Your job now is to lead your team. To provide them with a PATH that will help them uncover those answers, and MEANS to work through their daily tasks. When your team members approach you for a consultation you have to know the question that comes AFTER their question. Regardless of the problem at hand, you have to know all the questions coming after your team's questions. Why so? Well, you have to empower your team to seek answers fro themselves. Instead of giving them instant answers, ask them questions like:
Answers to these questions will help you help them and also make them involved in the decision-making process too.
Ignoring the above workflow, and providing all the answers to the team, will inevitably cause them to:
Without any further explanation, it is clear what effect this kind of "management" has on the team. As much as you keep yourself away from providing answers the better for the team.
These events should be of a consultative nature only. You have all the time in the world to perform reviews and digest them throughout the year.
Reviews are one of the best tools to stay in touch with the objective grade of your team. But, keeping all the suggestions and comments you want to say, for a few meetings throughout the year is a waste of a good tool. Your duty is non-stop and your reviews must cover every day in the year.
Your teammates will respect your actions if you drop the official review dates and deliver feedback on a regular basis. Keep the official reviews for special announcements, like promotions, and acknowledgments of a job well done on various projects, etc.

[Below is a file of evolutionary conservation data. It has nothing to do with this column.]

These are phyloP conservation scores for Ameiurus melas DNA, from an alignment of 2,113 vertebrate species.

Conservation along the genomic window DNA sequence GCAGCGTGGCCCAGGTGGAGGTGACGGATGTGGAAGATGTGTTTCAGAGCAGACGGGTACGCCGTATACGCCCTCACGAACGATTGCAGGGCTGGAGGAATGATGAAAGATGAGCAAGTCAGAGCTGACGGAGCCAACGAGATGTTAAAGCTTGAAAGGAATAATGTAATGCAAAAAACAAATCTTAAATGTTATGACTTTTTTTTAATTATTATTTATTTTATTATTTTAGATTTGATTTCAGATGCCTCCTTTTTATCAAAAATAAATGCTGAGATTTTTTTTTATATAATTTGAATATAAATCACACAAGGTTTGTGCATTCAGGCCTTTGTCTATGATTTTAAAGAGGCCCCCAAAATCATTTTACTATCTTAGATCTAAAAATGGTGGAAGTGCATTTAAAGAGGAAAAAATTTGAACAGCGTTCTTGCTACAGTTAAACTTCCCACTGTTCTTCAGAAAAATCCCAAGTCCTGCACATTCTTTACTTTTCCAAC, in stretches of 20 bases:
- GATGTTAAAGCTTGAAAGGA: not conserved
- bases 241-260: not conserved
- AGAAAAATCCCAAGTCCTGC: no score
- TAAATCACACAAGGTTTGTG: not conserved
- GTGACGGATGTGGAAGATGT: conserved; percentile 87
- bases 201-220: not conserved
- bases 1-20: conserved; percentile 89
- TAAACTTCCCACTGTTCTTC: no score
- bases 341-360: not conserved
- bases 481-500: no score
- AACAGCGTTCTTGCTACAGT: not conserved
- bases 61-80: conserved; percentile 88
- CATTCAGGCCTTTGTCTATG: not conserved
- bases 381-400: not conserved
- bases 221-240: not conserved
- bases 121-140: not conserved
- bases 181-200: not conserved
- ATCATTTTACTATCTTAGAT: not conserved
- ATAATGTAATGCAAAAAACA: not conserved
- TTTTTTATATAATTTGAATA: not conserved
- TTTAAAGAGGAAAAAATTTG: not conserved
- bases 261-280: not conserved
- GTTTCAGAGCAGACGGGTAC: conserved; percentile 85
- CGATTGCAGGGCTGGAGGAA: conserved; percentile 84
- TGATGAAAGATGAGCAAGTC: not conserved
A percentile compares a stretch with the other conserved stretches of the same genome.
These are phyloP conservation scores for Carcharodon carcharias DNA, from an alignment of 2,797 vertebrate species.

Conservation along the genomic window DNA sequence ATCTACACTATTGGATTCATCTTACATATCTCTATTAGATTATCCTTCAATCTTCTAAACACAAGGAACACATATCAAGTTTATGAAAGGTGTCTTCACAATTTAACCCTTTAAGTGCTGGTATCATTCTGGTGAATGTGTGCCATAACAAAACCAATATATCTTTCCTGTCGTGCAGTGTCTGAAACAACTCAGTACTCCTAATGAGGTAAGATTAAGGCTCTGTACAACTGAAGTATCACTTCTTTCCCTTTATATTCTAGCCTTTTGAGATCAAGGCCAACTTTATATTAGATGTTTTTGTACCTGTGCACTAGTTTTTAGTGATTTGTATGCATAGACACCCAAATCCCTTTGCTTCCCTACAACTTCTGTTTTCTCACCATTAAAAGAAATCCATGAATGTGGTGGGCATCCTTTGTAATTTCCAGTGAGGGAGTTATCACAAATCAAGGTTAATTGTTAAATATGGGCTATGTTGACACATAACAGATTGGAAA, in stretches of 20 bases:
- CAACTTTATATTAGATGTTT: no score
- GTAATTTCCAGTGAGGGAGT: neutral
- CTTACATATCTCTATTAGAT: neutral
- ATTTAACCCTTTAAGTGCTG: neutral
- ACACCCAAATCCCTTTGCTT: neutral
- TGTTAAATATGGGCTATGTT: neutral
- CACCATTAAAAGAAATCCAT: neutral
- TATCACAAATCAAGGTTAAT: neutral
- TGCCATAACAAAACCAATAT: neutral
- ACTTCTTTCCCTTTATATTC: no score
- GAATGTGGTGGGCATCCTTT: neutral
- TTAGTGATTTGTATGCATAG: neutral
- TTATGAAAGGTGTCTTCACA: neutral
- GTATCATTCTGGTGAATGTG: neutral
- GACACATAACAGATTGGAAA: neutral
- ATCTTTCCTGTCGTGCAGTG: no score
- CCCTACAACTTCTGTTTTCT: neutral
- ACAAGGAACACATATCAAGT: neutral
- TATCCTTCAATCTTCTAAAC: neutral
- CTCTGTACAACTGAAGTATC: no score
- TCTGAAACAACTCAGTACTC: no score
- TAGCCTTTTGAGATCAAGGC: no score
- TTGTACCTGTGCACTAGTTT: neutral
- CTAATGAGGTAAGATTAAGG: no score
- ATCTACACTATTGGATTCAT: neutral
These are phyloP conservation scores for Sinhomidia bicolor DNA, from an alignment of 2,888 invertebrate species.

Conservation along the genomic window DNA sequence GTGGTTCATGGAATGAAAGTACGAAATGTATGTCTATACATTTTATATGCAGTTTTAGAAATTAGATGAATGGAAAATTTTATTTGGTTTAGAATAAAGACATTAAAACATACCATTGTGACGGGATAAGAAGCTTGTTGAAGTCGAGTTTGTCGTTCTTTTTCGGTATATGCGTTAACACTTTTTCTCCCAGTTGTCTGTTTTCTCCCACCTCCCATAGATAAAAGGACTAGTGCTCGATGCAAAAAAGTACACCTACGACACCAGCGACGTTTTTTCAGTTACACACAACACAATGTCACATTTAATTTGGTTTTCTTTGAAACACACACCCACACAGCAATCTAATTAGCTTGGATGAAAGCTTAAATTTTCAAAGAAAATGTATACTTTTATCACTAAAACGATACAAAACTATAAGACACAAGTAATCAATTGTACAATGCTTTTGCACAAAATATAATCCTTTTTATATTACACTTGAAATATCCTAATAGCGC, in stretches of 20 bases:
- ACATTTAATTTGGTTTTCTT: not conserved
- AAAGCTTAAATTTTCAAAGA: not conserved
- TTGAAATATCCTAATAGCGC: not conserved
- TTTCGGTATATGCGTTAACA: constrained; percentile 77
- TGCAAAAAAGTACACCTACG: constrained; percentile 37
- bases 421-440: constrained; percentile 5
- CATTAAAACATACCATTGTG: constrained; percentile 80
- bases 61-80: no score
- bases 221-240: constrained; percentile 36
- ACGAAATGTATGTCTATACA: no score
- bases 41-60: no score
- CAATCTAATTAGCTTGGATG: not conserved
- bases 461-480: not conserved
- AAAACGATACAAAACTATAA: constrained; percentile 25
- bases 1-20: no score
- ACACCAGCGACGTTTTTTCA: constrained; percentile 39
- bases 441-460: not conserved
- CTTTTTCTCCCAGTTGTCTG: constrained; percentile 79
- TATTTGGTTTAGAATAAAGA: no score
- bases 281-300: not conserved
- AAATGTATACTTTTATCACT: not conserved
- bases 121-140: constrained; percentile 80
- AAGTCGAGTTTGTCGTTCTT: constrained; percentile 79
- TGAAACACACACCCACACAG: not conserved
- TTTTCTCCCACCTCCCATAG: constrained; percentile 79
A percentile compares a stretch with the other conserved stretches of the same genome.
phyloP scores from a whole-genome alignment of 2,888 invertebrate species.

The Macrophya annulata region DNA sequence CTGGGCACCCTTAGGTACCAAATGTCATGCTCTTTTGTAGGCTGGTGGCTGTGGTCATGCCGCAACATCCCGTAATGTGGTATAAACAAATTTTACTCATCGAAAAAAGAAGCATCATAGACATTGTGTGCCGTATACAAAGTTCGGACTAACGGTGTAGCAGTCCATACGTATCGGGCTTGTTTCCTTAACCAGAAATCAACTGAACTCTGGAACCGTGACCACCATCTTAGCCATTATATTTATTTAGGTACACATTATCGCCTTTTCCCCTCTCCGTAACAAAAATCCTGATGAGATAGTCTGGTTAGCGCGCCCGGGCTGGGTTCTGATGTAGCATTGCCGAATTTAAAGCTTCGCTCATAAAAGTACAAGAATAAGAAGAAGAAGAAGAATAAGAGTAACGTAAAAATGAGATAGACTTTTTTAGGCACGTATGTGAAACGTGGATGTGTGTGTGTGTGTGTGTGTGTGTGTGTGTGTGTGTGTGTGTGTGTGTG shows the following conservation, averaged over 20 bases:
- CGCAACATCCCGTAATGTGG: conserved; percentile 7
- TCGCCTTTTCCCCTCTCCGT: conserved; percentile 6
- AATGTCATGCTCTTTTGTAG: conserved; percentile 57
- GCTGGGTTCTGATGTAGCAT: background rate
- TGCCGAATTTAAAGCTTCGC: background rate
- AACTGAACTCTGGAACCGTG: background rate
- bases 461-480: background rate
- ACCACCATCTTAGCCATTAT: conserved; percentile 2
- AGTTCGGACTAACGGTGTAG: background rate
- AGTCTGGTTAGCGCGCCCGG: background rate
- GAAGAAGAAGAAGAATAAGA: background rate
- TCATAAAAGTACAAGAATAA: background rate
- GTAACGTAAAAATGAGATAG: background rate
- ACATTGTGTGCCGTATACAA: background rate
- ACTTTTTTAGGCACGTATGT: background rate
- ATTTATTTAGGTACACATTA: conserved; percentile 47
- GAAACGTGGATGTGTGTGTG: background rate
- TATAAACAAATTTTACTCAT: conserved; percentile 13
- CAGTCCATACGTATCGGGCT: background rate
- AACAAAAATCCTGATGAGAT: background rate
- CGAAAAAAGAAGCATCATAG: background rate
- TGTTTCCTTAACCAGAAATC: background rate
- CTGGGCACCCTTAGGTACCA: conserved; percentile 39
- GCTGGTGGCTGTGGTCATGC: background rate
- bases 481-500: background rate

Being a leader means you're the team's drive; empowering them to take the next step; keeping them on track; helping them improve. Your team is a living tool that helps the company make revenue. The company uses revenue pieces to "thank" their employees for their hard work. This is the never-ending cycle to which leaders are tied to - as a supervising body, you're at the helm of steering the team in the right direction. Every mistake your team makes is your mistake too. Every win your team does is your win too. You need to promote each win on management meetings - no one is bound to know what happens in your team unless you promote it. Promote your teams, promote their strengths, and help the company grow. Companies do not forget who helped them move up and, most definitely, don't forget who helped them move down. With this in mind, you as a leader have the sole responsibility to engage teams in the favor of company goals and mission/vision paths. You represent what the team should be in the eyes of upper management. If you start to treat your position as a given throne you will fail. Your team will work against you. The team's rebel will cause productivity to drop for two reasons:
The most important thing to understand here is that every mistake your team makes is your mistake. Remember that as it will hit you HARD. Much harder than anyone from your team.
So, embrace the leadership role as a calling and not as a given reward, as it is up to you to make the next great leap with your team. Or fall on your own.